Some firms lacked the management information to provide a clear understanding of current LIBOR exposures, including where contracts mature after 2021. Where appropriate, the PRA and FCA expect firms to consider a range of quantitative and qualitative tools and metrics to monitor their exposure to LIBOR and related risks. Firms with the most developed submissions had analysed their exposure across product lines, currencies, counterparty and notional value, and had identified the amount due to mature beyond 2021. The strongest responses included details of how transition plans were developing to allow firms systematically to extract this data set on a regular basis.
Key finding 3: Granularity of transition plans and their governance
Firms should develop a project plan for transition, including key milestones and deadlines to ensure delivery by end-2021.
Key finding 4: Identification and management of prudential risks associated with the transition
Stronger responses took a broad view and considered all risks that could be relevant to a firm’s operations. These risks had been clearly aligned to appropriate mitigating actions. Some assessments focussed disproportionately on the risk to transitioning contracts, with limited consideration of strategic balance sheet risks. The strongest responses provided a full assessment of all risks relevant to the firm’s operations e.g. FX-related risk, basis risk, operational risk, credit risk and liquidity risk.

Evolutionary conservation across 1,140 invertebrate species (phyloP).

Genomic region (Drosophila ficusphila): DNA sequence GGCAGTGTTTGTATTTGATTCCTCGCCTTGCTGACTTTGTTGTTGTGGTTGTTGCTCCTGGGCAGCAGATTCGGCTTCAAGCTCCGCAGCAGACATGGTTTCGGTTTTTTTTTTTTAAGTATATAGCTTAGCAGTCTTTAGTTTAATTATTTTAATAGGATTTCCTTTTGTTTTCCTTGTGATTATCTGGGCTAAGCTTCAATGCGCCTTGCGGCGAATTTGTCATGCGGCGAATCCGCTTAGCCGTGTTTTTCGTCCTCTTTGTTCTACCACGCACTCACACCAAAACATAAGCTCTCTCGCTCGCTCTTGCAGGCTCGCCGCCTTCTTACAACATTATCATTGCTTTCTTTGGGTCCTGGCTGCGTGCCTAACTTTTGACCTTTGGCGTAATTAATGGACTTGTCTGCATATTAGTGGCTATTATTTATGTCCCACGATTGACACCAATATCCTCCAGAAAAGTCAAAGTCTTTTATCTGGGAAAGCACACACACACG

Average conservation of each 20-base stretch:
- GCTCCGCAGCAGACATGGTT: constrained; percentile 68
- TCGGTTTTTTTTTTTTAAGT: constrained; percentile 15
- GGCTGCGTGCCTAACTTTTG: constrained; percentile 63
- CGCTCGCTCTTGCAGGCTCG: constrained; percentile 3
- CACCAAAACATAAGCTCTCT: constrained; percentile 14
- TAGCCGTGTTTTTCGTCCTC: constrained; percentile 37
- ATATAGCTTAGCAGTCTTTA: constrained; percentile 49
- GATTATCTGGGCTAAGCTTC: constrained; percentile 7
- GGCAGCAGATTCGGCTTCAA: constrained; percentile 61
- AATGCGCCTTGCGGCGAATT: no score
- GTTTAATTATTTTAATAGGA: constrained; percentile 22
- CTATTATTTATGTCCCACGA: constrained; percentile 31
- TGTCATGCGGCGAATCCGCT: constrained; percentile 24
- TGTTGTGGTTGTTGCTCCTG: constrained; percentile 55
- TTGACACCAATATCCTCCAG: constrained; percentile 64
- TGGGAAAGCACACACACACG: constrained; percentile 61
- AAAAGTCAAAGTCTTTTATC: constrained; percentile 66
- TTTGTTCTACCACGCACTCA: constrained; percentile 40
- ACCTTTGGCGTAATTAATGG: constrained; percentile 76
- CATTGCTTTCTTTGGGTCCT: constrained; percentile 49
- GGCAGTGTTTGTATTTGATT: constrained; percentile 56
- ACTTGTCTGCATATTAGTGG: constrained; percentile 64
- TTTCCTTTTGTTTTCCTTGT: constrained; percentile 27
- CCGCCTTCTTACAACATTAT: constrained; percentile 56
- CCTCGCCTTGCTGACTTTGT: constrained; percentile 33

Key finding 5: Identification and management of conduct risks associated with the transition
The strongest responses considered a range of conduct risks, including management of potential asymmetries of information and the potential for conflicts of interest, when forming and reviewing their transition plans. Firms should build the relevant mitigating actions to address these risks into their planning. Less strong responses lacked recognition of potential conflicts that could, for example, result in clients and third parties being misinformed and/or disadvantaged and did not acknowledge potential risks from market manipulation or insider trading.
Key finding 6: Scenario planning
Stronger responses used LIBOR discontinuation at the end of 2021 as a base case scenario for the purposes of planning and managing their risks. The PRA and the FCA have indicated that firms should plan based on the likely cessation of LIBOR at the end of 2021.
Key finding 7: The role of market participants in supporting transition
Stronger responses demonstrated a good understanding and engagement with transition issues and evidenced an understanding of the impact of LIBOR on their business. Firms that showed an up to date understanding of relevant industry initiatives and the timeline and probability of delivery of proposed industry solutions delivered stronger responses. Firms should engage with the various industry solutions. While we recognise some of these dependencies, we would urge firms proactively to consider not just how they engage with these initiatives and the role they have in helping deliver consensus but also what contingency plans they have in place if these solutions do not materialise or where the proposed use case is quite limited.
Key finding 8: Transacting using new risk free rates and building in fallbacks
Stronger responses evidence firms considering opportunities to proactively transact RFRs to reduce the risks from LIBOR discontinuation, or otherwise to take steps to incorporate robust fallback language.